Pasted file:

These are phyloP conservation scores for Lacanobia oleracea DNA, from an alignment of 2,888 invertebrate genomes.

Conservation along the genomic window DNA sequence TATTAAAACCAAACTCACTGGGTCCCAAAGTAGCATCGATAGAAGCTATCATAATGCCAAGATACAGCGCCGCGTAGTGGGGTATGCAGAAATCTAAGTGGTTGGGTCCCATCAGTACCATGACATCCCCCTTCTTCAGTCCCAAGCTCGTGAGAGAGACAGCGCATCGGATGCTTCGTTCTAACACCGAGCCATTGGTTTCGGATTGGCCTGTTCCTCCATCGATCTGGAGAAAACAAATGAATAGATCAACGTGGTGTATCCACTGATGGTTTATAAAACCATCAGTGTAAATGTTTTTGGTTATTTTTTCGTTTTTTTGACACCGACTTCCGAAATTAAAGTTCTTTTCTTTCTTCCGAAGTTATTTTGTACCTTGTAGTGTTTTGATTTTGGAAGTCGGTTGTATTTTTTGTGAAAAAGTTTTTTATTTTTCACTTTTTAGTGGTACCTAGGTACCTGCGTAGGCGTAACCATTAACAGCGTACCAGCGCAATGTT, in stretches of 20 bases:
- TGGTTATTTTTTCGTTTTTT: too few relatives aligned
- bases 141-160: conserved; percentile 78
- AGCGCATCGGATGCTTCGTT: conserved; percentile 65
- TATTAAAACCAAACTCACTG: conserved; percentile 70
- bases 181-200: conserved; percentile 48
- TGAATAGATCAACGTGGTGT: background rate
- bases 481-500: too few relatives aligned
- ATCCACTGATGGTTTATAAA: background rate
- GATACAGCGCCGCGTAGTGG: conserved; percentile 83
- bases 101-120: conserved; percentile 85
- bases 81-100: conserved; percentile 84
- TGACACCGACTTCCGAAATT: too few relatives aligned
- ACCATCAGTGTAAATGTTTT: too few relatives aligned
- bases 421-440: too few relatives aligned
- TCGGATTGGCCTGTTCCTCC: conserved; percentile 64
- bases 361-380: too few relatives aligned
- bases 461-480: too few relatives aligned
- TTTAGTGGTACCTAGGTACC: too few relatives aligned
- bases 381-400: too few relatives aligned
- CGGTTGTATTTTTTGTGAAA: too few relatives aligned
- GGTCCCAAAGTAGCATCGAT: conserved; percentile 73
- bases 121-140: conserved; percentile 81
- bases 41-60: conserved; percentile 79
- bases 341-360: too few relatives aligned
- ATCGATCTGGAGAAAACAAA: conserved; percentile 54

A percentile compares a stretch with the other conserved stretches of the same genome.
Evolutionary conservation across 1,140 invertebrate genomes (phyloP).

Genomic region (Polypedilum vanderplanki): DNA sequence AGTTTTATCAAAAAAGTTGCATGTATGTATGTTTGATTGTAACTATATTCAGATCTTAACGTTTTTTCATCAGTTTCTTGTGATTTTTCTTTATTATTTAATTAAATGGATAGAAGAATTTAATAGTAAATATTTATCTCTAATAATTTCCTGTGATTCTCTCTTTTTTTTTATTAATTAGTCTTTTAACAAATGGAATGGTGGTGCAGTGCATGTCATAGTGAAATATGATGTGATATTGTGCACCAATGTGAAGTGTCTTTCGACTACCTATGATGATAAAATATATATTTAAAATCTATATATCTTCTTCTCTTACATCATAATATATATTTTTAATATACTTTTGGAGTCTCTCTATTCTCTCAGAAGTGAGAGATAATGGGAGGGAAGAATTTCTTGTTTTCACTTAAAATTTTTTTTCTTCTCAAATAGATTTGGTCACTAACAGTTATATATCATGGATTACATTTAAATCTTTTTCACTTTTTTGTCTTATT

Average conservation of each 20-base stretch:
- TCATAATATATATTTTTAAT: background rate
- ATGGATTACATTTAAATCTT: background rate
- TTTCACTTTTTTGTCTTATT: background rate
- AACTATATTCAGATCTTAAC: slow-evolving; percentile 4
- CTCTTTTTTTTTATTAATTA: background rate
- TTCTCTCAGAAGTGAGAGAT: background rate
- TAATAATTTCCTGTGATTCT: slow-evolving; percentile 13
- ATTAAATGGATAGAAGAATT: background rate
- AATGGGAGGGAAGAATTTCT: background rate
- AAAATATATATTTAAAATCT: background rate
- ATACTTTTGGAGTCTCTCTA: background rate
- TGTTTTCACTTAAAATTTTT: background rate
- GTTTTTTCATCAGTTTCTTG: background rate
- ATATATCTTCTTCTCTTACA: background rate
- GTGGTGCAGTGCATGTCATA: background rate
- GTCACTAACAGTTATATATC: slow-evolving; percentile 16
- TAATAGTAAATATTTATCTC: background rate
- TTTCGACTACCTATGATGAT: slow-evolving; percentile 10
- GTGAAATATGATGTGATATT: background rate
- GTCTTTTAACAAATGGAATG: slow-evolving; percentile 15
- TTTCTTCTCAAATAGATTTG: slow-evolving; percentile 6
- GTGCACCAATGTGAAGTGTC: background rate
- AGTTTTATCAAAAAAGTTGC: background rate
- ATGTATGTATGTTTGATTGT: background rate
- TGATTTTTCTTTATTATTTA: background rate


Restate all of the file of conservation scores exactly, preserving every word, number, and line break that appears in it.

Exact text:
These are phyloP conservation scores for Lacanobia oleracea DNA, from an alignment of 2,888 invertebrate genomes.

Conservation along the genomic window DNA sequence TATTAAAACCAAACTCACTGGGTCCCAAAGTAGCATCGATAGAAGCTATCATAATGCCAAGATACAGCGCCGCGTAGTGGGGTATGCAGAAATCTAAGTGGTTGGGTCCCATCAGTACCATGACATCCCCCTTCTTCAGTCCCAAGCTCGTGAGAGAGACAGCGCATCGGATGCTTCGTTCTAACACCGAGCCATTGGTTTCGGATTGGCCTGTTCCTCCATCGATCTGGAGAAAACAAATGAATAGATCAACGTGGTGTATCCACTGATGGTTTATAAAACCATCAGTGTAAATGTTTTTGGTTATTTTTTCGTTTTTTTGACACCGACTTCCGAAATTAAAGTTCTTTTCTTTCTTCCGAAGTTATTTTGTACCTTGTAGTGTTTTGATTTTGGAAGTCGGTTGTATTTTTTGTGAAAAAGTTTTTTATTTTTCACTTTTTAGTGGTACCTAGGTACCTGCGTAGGCGTAACCATTAACAGCGTACCAGCGCAATGTT, in stretches of 20 bases:
- TGGTTATTTTTTCGTTTTTT: too few relatives aligned
- bases 141-160: conserved; percentile 78
- AGCGCATCGGATGCTTCGTT: conserved; percentile 65
- TATTAAAACCAAACTCACTG: conserved; percentile 70
- bases 181-200: conserved; percentile 48
- TGAATAGATCAACGTGGTGT: background rate
- bases 481-500: too few relatives aligned
- ATCCACTGATGGTTTATAAA: background rate
- GATACAGCGCCGCGTAGTGG: conserved; percentile 83
- bases 101-120: conserved; percentile 85
- bases 81-100: conserved; percentile 84
- TGACACCGACTTCCGAAATT: too few relatives aligned
- ACCATCAGTGTAAATGTTTT: too few relatives aligned
- bases 421-440: too few relatives aligned
- TCGGATTGGCCTGTTCCTCC: conserved; percentile 64
- bases 361-380: too few relatives aligned
- bases 461-480: too few relatives aligned
- TTTAGTGGTACCTAGGTACC: too few relatives aligned
- bases 381-400: too few relatives aligned
- CGGTTGTATTTTTTGTGAAA: too few relatives aligned
- GGTCCCAAAGTAGCATCGAT: conserved; percentile 73
- bases 121-140: conserved; percentile 81
- bases 41-60: conserved; percentile 79
- bases 341-360: too few relatives aligned
- ATCGATCTGGAGAAAACAAA: conserved; percentile 54

A percentile compares a stretch with the other conserved stretches of the same genome.
Evolutionary conservation across 1,140 invertebrate genomes (phyloP).

Genomic region (Polypedilum vanderplanki): DNA sequence AGTTTTATCAAAAAAGTTGCATGTATGTATGTTTGATTGTAACTATATTCAGATCTTAACGTTTTTTCATCAGTTTCTTGTGATTTTTCTTTATTATTTAATTAAATGGATAGAAGAATTTAATAGTAAATATTTATCTCTAATAATTTCCTGTGATTCTCTCTTTTTTTTTATTAATTAGTCTTTTAACAAATGGAATGGTGGTGCAGTGCATGTCATAGTGAAATATGATGTGATATTGTGCACCAATGTGAAGTGTCTTTCGACTACCTATGATGATAAAATATATATTTAAAATCTATATATCTTCTTCTCTTACATCATAATATATATTTTTAATATACTTTTGGAGTCTCTCTATTCTCTCAGAAGTGAGAGATAATGGGAGGGAAGAATTTCTTGTTTTCACTTAAAATTTTTTTTCTTCTCAAATAGATTTGGTCACTAACAGTTATATATCATGGATTACATTTAAATCTTTTTCACTTTTTTGTCTTATT

Average conservation of each 20-base stretch:
- TCATAATATATATTTTTAAT: background rate
- ATGGATTACATTTAAATCTT: background rate
- TTTCACTTTTTTGTCTTATT: background rate
- AACTATATTCAGATCTTAAC: slow-evolving; percentile 4
- CTCTTTTTTTTTATTAATTA: background rate
- TTCTCTCAGAAGTGAGAGAT: background rate
- TAATAATTTCCTGTGATTCT: slow-evolving; percentile 13
- ATTAAATGGATAGAAGAATT: background rate
- AATGGGAGGGAAGAATTTCT: background rate
- AAAATATATATTTAAAATCT: background rate
- ATACTTTTGGAGTCTCTCTA: background rate
- TGTTTTCACTTAAAATTTTT: background rate
- GTTTTTTCATCAGTTTCTTG: background rate
- ATATATCTTCTTCTCTTACA: background rate
- GTGGTGCAGTGCATGTCATA: background rate
- GTCACTAACAGTTATATATC: slow-evolving; percentile 16
- TAATAGTAAATATTTATCTC: background rate
- TTTCGACTACCTATGATGAT: slow-evolving; percentile 10
- GTGAAATATGATGTGATATT: background rate
- GTCTTTTAACAAATGGAATG: slow-evolving; percentile 15
- TTTCTTCTCAAATAGATTTG: slow-evolving; percentile 6
- GTGCACCAATGTGAAGTGTC: background rate
- AGTTTTATCAAAAAAGTTGC: background rate
- ATGTATGTATGTTTGATTGT: background rate
- TGATTTTTCTTTATTATTTA: background rate